With the federal budget due to be delivered a month early on 2 April 2019, Australians will likely be headed to the polls in May.
Speaking to My Business’ sister title Accountants Daily, RSM principal Jarrad Turnbull believes SMEs will be thrust into the spotlight as political parties look to claim last minute votes.
“The SME space will be a political football in the lead up to the election, predicted to be in May 2019, as all sides of politics attempt to gain voter support,” said Mr Turnbull.
“After the election, the challenge will be the make-up of the Senate cross bench and their views on business taxation as compared to the government.
“This will result in some uncertainty for SMEs, as the government may need to negotiate with the crossbench to allow its legislative reforms to proceed.”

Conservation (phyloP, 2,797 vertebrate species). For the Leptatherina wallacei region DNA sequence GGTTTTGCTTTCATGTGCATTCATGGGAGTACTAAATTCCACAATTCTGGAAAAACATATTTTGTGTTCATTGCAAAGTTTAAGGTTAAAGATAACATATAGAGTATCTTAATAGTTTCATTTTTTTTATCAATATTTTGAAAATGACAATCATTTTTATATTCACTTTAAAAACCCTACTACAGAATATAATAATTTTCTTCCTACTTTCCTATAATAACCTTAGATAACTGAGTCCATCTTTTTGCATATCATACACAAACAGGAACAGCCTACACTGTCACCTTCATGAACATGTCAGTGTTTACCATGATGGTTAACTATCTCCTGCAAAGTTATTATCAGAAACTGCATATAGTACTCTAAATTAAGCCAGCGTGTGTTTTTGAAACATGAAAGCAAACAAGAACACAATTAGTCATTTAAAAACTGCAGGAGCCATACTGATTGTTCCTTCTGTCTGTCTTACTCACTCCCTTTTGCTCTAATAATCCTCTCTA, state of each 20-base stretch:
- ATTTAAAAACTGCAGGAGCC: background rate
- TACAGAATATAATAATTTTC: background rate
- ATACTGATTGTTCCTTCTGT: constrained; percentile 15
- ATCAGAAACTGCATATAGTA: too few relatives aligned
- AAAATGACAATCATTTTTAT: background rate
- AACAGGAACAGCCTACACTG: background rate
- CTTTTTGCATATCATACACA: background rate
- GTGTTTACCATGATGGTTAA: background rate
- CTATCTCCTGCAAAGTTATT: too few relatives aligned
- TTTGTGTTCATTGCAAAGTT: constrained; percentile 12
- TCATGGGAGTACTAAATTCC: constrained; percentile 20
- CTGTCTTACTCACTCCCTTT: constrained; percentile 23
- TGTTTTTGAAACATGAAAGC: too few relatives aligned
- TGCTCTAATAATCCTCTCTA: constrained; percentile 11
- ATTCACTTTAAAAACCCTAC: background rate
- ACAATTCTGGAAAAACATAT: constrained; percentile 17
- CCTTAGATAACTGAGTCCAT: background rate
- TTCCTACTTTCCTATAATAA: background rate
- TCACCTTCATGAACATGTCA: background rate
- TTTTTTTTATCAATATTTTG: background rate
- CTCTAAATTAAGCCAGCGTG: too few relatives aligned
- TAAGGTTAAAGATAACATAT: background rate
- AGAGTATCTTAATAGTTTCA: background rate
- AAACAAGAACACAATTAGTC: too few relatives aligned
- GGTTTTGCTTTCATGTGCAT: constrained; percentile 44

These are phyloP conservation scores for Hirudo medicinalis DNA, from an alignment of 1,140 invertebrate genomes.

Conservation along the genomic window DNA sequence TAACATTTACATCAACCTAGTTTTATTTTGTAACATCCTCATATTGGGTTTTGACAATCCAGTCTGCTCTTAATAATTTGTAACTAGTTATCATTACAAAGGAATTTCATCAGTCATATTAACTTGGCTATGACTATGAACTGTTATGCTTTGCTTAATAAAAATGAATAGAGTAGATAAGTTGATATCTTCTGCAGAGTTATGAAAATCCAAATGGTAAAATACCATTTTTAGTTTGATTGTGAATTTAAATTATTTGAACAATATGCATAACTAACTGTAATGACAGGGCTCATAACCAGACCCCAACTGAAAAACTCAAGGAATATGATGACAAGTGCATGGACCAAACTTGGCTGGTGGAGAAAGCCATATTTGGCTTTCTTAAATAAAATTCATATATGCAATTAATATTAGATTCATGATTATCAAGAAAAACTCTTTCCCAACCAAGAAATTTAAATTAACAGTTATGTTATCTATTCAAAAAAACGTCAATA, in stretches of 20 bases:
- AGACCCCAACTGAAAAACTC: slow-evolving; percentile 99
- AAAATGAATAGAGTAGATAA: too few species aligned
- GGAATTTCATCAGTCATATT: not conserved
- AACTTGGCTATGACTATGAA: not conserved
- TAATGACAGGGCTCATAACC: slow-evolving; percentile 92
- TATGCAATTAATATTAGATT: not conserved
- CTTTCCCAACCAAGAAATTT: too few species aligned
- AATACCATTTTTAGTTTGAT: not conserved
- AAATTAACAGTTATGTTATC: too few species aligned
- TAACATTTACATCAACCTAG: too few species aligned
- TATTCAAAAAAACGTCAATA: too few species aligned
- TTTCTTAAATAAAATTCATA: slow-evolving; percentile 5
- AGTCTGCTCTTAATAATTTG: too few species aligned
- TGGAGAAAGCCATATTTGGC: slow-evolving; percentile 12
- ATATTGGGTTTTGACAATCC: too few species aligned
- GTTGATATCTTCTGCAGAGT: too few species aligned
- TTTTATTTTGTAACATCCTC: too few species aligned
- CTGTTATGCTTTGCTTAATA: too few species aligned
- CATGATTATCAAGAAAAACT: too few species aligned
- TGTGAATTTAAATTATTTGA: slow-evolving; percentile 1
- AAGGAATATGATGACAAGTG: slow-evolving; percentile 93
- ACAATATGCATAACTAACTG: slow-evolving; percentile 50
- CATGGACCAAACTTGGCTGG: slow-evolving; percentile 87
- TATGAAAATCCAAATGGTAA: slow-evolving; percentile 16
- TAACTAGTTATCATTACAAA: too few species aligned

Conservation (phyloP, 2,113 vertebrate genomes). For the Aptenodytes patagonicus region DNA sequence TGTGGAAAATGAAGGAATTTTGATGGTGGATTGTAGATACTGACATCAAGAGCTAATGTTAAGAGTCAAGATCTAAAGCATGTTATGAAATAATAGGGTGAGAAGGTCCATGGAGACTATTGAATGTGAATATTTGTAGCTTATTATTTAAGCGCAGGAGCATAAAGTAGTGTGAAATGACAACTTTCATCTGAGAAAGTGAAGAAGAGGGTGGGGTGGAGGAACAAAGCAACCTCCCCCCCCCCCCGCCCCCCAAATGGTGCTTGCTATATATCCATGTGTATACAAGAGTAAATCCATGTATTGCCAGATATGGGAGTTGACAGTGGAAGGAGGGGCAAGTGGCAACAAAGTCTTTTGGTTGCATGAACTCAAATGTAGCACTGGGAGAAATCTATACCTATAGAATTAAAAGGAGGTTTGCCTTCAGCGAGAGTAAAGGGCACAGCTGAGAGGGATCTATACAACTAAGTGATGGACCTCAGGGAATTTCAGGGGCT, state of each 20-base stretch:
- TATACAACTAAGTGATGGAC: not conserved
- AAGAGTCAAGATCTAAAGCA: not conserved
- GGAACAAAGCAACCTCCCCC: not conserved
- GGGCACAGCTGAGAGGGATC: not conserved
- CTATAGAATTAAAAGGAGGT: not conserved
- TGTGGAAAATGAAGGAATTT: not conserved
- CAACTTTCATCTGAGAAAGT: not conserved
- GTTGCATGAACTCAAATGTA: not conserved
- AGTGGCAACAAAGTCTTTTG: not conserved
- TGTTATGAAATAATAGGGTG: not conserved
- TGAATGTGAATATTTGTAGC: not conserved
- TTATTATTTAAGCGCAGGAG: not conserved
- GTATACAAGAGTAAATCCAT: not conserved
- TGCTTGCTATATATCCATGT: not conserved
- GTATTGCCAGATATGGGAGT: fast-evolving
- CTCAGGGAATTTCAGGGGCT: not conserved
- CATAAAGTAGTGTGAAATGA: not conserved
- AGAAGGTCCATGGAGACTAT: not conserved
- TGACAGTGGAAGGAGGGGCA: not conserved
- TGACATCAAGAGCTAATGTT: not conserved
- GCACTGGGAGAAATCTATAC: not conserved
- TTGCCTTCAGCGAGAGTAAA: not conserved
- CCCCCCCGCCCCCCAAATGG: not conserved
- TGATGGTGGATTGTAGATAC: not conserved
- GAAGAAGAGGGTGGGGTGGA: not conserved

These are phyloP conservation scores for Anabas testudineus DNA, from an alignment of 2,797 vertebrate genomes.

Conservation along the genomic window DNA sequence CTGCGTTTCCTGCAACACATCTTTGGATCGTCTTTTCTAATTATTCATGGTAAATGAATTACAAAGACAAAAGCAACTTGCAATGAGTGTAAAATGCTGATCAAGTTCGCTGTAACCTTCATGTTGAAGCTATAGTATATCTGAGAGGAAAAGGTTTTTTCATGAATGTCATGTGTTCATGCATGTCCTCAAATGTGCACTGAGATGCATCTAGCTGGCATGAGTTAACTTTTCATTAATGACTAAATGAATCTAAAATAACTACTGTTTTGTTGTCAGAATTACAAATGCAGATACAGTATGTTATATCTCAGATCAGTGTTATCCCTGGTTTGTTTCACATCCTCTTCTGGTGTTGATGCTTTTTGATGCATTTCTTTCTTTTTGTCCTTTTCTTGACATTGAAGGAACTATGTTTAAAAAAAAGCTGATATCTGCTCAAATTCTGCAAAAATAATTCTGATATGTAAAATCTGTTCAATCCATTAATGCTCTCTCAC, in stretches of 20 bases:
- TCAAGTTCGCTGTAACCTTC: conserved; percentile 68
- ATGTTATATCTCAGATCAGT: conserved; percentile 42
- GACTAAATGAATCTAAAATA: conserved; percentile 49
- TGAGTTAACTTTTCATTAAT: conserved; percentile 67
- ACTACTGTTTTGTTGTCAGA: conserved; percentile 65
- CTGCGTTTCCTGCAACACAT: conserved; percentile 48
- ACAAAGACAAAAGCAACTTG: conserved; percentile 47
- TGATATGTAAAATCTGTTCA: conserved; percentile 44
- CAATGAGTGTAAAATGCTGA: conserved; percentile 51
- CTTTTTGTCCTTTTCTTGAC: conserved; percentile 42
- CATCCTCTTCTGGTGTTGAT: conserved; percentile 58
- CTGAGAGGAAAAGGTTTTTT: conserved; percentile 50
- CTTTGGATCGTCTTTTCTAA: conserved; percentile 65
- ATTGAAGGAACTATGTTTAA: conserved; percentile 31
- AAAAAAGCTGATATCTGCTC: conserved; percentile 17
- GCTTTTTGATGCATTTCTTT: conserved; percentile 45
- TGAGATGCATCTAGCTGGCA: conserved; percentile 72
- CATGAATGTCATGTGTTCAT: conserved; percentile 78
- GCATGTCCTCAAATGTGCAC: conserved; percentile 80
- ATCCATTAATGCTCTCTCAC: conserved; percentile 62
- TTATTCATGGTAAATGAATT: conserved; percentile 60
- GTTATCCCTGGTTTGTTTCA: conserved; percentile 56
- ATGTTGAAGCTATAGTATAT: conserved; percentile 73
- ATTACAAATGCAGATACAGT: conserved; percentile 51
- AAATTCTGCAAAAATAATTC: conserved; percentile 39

Over the last 12 months, SMEs saw an acceleration of already legislated tax cuts for business under $50 million, as well as changes to the definition of a base rate entity.
The accelerated tax cut plan will see those companies facing a tax rate of 26 per cent by 2020–21 before finally dropping down to 25 per cent in 2021–22.
From the 2017-18 income year, a ‘bright line’ test will determine eligibility for the lower company tax rate. Under the bright line test, companies that receive more than 80 per cent of their income in passive forms will not be eligible for the lower company tax rate of 27.5 per cent.
“Overall 2018 was a quiet year for tax in the SME space. There was a lot of talk about the small business space, but little in the way of change,” said Mr Turnbull.
“Many businesses are enjoying the increase in the threshold for small business concessions to $10 million, up from the previous $2 million. As well as companies with a turnover of up to $25 million appreciating the lower 27.5 per cent tax rate, which will increase to $50 million in the 2019 year.”